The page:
SAUDI ARABIA: Black market for red roses surges with Valentine's Day crackdown
It isn't often that cynical singles and religious police find themselves on the same side, but this Sunday they will stand united against a common threat: Valentine's Day and its ubiquitous trappings.
Saudi Arabia's religious enforcers, backed by the Commission for Promotion of Virtue and Prevention of Vice, have started their annual purge of anything Valentine-related, including flowers, gifts, candy and the color red.
In the week leading up to the holiday, the commission ran ads in the media warning shop owners against selling Valentine's Day merchandise, and the national newspaper Al-Riyadh did its part by highlighting the downside of cupid's day with articles (in Arabic) like "a fifth of adults prefer to spend Valentine's Day with their pets instead of their partners" and "Valentine's Day flavored with cocaine in the Netherlands this year."
But the ban has also created a boon for enterprising owners of flower and gift shops who don't mind taking a risk for profit. The newspaper Al Watan interviewed one florist in Dammam who said the price of contraband red roses had soared from 5 riyals (about $1.30) to over 30.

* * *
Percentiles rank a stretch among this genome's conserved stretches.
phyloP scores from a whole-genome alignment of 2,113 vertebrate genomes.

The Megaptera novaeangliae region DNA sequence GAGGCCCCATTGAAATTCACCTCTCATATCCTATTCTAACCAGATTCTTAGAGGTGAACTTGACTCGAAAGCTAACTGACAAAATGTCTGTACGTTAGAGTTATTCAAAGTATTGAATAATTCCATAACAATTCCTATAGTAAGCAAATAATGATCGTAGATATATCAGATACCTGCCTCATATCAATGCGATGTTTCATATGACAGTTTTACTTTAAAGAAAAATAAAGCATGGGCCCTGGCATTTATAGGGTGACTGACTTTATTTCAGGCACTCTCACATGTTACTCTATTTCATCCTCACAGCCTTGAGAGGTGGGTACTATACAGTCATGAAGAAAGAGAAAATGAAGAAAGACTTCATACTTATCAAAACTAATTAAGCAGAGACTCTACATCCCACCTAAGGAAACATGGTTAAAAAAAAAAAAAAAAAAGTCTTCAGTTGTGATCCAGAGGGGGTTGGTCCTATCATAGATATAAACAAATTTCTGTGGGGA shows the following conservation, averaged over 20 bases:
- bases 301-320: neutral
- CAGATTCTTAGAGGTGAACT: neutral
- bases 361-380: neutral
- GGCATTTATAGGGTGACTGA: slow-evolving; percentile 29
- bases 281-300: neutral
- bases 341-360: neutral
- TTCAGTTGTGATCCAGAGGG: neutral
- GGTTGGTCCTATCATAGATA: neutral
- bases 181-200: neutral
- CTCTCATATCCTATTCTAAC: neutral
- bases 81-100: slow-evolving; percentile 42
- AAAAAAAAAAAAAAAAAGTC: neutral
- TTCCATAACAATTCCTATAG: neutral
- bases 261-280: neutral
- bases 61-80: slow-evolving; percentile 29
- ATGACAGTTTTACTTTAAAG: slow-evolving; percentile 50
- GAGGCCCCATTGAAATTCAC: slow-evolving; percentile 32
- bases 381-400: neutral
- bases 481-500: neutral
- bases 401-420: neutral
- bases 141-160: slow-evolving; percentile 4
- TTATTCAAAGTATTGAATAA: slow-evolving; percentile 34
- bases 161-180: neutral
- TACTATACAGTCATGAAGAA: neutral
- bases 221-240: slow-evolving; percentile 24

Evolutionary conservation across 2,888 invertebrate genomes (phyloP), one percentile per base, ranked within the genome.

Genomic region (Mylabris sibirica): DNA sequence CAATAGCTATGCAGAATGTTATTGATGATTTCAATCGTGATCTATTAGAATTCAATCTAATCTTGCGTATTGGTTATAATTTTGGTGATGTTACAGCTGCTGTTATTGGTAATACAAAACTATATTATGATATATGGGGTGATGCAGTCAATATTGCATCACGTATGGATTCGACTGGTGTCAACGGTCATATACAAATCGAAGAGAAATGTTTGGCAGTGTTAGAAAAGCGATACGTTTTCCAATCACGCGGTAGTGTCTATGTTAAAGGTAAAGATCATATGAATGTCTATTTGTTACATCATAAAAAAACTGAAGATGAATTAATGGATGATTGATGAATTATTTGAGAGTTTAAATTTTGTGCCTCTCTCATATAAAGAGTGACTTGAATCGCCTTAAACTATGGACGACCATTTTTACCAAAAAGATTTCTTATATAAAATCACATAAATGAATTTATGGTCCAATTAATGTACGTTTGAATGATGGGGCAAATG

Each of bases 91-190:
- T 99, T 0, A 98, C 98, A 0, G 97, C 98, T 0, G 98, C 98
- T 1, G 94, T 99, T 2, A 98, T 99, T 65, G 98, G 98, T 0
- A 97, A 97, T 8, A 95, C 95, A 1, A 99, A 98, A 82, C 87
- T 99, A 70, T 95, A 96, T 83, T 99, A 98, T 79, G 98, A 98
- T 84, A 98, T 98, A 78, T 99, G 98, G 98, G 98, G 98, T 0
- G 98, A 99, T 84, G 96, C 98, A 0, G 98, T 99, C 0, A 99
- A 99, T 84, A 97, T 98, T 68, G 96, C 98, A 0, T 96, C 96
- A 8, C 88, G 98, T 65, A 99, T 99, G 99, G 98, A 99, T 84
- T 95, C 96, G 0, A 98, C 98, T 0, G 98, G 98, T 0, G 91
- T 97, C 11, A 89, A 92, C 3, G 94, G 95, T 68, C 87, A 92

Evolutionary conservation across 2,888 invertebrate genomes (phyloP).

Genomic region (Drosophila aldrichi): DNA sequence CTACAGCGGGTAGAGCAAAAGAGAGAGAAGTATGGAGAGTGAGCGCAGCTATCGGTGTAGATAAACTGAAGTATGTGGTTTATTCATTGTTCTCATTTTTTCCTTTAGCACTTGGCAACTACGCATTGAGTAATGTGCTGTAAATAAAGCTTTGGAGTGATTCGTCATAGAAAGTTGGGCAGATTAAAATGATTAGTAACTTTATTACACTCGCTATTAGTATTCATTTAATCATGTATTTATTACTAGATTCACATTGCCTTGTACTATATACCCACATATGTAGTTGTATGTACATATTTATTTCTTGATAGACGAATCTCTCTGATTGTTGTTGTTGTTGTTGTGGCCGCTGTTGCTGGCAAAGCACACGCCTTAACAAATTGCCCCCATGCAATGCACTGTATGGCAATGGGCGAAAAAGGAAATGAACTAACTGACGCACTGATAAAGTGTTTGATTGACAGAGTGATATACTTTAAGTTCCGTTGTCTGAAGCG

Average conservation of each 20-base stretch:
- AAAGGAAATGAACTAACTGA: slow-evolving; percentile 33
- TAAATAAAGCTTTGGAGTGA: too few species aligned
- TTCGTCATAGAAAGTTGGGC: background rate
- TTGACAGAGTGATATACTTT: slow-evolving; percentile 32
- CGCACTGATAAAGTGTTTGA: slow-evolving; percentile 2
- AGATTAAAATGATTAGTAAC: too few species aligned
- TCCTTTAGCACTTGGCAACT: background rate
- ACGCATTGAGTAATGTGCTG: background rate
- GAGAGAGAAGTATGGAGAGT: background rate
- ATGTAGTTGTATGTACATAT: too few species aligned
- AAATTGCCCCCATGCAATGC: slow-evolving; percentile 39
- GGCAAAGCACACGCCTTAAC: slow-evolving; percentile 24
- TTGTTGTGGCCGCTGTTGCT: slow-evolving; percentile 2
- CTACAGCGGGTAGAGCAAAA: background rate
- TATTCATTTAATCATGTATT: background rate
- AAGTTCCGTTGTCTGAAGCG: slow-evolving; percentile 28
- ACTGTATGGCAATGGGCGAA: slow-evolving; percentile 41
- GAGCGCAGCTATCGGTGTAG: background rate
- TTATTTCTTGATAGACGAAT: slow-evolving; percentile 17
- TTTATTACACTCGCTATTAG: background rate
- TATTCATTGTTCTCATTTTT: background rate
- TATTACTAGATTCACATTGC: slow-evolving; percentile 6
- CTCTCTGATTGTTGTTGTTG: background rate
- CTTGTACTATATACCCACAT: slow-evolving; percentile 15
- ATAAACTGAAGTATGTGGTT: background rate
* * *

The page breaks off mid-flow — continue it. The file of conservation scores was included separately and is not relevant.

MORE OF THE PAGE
The paper went on to say that Valentine's Day is outlawed based on a Fatwa against "pagan holidays."
A spokesman for the commission, Sheikh Ali Qarni, defended the ban on the grounds that Muslims know the true meaning of love -- the love of God -- and behave accordingly throughout the year, and thus have no need for a single occasion to commemorate it.
"Muslims are people of love, as evidenced by the fact that this word appears in [the Koran] 83 times," he told the paper.
More than 200 comments left by readers, however, revealed mixed reactions to the ban.
Muhammad Issa Dabesh praised the commission's efforts against the "Westernization" of Saudi Arabia and said he hoped the commission be turned into a ministry to better enable it to carry out its duties.
"Civilized" said he or she supported abolishing the commission entirely because it is "incompatible with freedom and human rights."
"If only they would spend their efforts on widows and the poor!" wrote D. Jawahir.
But prominent Saudi blogger Ahmed Omran, who pens Saudi Jeans, was blase, hinting that the Western media take the ban more seriously than Saudis themselves."Those who want to celebrate Valentine's Day find their way around the ban, and those who think it's haram [forbidden] don't celebrate it," he wrote in an e-mail to The Times. It's "as easy as that."
-- Meris Lutz in Beirut
Photo: Religious authorities crack down every Valentine's Day on romantic gifts and flowers. Credit: AFP/Getty Images